This year can be a dreary time for everyone. Spring may have come, but melancholy still seeps in because of the pandemic. This time of the year, you would have been traveling, going out with friends, catching up with family, and meeting new acquaintances. Those were the days, but a new cycle has become embedded in your routine. The only thing you can look forward to in your daily life is the free time of your evenings. A time where you can reach for something to read that’s comforting, calming, and fun. Something to keep your mind off what’s going on in the world outside. Thus, here are some books to remove the despair that is clouding your thoughts today.
The Trouble with Angels by Jane Trahey
The Trouble with Angels is a loosely based book on the author Jane Trahey’s life as a schoolgirl. This was originally published with the title: Life with Mother Superior. The story is about two rebellious high schoolers at a Catholic all-girls boarding school. These two girls’ school life is not easy, especially when they have an ongoing war against the formidable Reverend Mother. The book is written anecdotally, with each chapter telling a different incident in which Trahey found herself embroiled. This is a quick and fun book to read, which the author deliberately keeps things light. This book gained fame and was turned into a film in 1966.
Alternate Reality by B. Steve Ross
B. Steve Ross’s Alternate Reality is not an ordinary comfort read; it is a biography of the author’s life but told in comical storytelling for a lighter feel. The author emphasizes how like the superheroes and villains in books, each person somehow passes through a traumatic experience. He shares the mostly true story that led to him becoming a sociopath. From his childhood upbringing to the family dynamics he grew up in, the book is a tell-all with no bar hold. Alternate Reality Book will surely comfort any readers that life may be challenging, but you can still get through it. B. Steve Ross also sheds light on the sociopathy that will make you re-evaluate your perspective of sociopaths. His biography will prove to you that not all sociopaths are bad.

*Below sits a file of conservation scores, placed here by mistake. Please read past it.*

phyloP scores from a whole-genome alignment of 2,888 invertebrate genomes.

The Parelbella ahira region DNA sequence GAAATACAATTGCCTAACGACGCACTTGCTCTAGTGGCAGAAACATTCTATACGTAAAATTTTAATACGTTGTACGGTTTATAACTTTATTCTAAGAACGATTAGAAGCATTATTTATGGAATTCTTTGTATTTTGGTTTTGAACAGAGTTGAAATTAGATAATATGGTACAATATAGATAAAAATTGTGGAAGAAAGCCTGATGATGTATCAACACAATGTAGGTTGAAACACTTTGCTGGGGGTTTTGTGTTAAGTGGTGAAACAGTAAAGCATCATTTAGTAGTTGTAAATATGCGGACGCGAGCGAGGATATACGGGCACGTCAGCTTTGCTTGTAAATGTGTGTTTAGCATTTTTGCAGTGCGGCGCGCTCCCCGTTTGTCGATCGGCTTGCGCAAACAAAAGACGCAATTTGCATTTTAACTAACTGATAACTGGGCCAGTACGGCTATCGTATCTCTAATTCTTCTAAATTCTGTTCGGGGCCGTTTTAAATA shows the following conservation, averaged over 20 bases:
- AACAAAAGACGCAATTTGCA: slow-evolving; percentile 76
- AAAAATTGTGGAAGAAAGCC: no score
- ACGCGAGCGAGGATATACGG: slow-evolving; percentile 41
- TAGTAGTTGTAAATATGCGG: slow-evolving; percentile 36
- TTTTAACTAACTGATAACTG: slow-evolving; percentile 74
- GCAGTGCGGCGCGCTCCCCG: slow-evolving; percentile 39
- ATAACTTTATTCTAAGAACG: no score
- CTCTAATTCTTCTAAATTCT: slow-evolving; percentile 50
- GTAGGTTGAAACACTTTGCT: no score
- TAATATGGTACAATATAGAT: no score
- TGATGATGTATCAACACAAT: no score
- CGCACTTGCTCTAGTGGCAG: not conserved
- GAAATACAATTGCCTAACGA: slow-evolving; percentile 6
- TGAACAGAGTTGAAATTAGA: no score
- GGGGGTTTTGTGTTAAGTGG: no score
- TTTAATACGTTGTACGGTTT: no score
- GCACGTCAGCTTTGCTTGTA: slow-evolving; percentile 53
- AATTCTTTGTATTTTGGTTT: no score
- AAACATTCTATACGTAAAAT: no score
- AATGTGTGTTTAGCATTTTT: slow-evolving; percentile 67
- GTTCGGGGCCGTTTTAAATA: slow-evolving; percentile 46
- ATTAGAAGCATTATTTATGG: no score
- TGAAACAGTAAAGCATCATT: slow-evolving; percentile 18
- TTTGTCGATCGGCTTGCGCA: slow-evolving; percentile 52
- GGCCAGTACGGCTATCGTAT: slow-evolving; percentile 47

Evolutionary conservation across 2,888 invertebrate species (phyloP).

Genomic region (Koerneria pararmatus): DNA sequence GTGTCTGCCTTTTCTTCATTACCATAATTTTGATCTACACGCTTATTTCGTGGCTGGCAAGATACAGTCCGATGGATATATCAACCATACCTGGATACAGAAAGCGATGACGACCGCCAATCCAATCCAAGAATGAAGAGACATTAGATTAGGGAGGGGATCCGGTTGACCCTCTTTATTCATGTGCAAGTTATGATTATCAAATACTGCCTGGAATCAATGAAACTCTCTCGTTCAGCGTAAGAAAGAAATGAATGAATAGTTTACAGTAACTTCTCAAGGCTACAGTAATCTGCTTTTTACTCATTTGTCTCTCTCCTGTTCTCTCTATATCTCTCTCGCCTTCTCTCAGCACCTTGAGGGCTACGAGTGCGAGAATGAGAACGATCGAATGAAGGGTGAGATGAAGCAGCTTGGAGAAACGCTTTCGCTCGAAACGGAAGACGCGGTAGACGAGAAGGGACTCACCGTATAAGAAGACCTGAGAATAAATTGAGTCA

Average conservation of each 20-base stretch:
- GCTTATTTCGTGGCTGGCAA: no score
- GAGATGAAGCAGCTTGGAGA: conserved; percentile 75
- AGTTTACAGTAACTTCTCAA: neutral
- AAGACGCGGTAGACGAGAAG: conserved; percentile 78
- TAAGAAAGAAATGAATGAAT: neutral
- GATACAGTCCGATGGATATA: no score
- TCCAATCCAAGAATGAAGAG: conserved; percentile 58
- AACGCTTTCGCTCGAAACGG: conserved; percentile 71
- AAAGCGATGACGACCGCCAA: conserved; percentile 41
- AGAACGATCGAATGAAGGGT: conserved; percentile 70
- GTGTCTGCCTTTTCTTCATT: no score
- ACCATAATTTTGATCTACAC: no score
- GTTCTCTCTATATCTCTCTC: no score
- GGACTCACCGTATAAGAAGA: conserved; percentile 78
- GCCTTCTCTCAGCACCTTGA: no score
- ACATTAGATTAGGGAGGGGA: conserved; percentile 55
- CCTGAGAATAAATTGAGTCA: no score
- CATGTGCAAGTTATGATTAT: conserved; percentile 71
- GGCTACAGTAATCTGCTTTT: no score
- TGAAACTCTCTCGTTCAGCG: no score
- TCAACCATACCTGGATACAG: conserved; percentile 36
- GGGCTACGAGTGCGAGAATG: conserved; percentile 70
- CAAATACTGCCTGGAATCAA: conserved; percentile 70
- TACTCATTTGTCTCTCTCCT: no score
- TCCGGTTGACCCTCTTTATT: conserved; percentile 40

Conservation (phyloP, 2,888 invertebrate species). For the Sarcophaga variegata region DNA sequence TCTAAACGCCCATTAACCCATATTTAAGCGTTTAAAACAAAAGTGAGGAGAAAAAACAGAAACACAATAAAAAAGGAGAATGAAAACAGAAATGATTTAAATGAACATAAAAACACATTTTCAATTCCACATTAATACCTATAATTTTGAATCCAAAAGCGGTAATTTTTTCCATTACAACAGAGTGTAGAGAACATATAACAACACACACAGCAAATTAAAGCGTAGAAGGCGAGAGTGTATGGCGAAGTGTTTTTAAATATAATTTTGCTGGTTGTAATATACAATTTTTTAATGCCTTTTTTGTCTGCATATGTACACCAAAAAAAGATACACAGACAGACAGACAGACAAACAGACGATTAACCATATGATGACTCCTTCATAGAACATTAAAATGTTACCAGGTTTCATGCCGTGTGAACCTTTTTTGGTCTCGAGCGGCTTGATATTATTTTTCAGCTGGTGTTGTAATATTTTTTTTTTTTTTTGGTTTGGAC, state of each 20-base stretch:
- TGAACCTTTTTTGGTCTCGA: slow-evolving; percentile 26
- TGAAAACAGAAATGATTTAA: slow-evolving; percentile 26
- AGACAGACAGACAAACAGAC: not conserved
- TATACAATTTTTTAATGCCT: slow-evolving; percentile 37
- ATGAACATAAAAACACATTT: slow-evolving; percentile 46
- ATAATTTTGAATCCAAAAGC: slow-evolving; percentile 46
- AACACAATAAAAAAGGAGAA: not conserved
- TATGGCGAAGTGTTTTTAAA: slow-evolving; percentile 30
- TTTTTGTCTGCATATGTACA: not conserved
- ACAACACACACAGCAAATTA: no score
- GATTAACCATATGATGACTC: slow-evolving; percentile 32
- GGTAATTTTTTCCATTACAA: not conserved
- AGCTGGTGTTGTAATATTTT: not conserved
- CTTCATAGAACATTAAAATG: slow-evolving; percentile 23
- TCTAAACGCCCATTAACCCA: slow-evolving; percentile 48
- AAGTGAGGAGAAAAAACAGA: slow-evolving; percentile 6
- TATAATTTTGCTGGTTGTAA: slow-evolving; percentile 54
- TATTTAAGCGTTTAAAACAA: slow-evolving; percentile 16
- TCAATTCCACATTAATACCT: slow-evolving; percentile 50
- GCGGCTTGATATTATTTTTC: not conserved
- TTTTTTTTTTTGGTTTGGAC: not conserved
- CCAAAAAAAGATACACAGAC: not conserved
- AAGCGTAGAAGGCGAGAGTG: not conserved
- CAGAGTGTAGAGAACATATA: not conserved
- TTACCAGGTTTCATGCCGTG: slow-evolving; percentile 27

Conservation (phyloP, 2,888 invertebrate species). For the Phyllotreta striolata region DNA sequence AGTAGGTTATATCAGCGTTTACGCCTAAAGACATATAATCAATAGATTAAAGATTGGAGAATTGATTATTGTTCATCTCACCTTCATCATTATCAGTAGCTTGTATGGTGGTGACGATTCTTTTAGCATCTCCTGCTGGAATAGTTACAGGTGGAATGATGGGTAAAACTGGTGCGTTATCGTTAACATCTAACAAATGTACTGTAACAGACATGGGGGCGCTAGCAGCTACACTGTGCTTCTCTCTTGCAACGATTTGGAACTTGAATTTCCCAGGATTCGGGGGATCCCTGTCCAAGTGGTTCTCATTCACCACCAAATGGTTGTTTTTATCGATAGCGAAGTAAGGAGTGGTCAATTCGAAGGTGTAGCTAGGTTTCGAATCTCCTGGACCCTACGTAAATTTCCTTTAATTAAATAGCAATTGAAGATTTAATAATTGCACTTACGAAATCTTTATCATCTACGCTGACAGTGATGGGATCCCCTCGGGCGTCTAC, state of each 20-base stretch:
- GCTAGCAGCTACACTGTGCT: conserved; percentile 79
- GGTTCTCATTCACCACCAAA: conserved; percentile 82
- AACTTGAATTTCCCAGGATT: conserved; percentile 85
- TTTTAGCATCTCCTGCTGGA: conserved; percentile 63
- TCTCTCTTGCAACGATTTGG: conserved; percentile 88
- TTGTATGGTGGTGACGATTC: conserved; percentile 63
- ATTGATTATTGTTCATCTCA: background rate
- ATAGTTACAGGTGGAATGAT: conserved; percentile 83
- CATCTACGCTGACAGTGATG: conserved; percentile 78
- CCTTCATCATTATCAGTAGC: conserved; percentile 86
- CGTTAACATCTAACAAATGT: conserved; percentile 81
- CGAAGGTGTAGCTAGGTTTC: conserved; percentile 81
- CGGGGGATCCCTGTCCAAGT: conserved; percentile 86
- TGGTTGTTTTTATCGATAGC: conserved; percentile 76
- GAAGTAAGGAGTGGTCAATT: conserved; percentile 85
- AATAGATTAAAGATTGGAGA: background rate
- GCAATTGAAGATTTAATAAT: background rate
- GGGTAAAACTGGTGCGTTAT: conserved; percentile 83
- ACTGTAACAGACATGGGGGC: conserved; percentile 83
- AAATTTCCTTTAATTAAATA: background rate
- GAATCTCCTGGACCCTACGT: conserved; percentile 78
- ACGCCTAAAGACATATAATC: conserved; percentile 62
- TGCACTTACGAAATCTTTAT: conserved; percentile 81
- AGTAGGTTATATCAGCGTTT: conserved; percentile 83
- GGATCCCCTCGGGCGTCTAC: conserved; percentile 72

Summer at Tiffany by Marjorie Hart
Marjorie Hart brings a memoir about the time she spent her summer at Tiffany. Hart shares her experience with her friend Liane Hansen about the best summer of her life in the book Summer at Tiffany. It was 1945, and the characters Marjorie Jacobson and her best friend Marty Garrett found summer positions as shopgirls in Tiffany & Co. They were the first women to ever work on the sales floor, a diamond-filled day job, and became the envy of all their friends. Hart recalls that it was the most magical time she spent with her best friend, rubbing elbows with the rich and famous; experiencing nightlife; dancing away the weekends, learning unforgettable lessons, and even falling in love. These memories she shares will warm any reader’s heart.
Yours Ever by Thomas Mallon
Your Ever is a collection of famous letters with commentary by Thomas Mallon. He explores the many masterpieces dispatched through the ages by messenger, postal service, and BlackBerry. Thomas Mallon’s Yours Ever is a delightful investigation of the art of letter writing. Readers, whether history buffs or not, would find this book pleasing and enjoyable to read. Some of the letters are reckless, passionate, and self-revealing, which Mallon marvelously interpreted to bring insightful knowledge. In Yours Ever, you’ll find Madame de Sévigné’s reports to the French Court, F. Scott Fitzgerald’s advice to his daughter, Flannery O’Connor’s brilliant musings, Lord Byron’s lustful boastings, and so much more.
This is Where I Leave You by Jonathan Tropper
The only purely fictional book on the list is This is Where I Leave You by Jonathan Tropper. This is a funny yet emotionally raw novel that tackles love, marriage, divorce, family, and the ties that bind each person together. The novel follows Judd Foxman, who simultaneously faces challenges from his father’s death, having an absentee pregnant wife, longstanding grudges resurfaces, and old passions reawakened. Judd’s week quickly spins out of control. Readers will find this book darkly humorous but insightful and open readers’ eyes to the probabilities in life.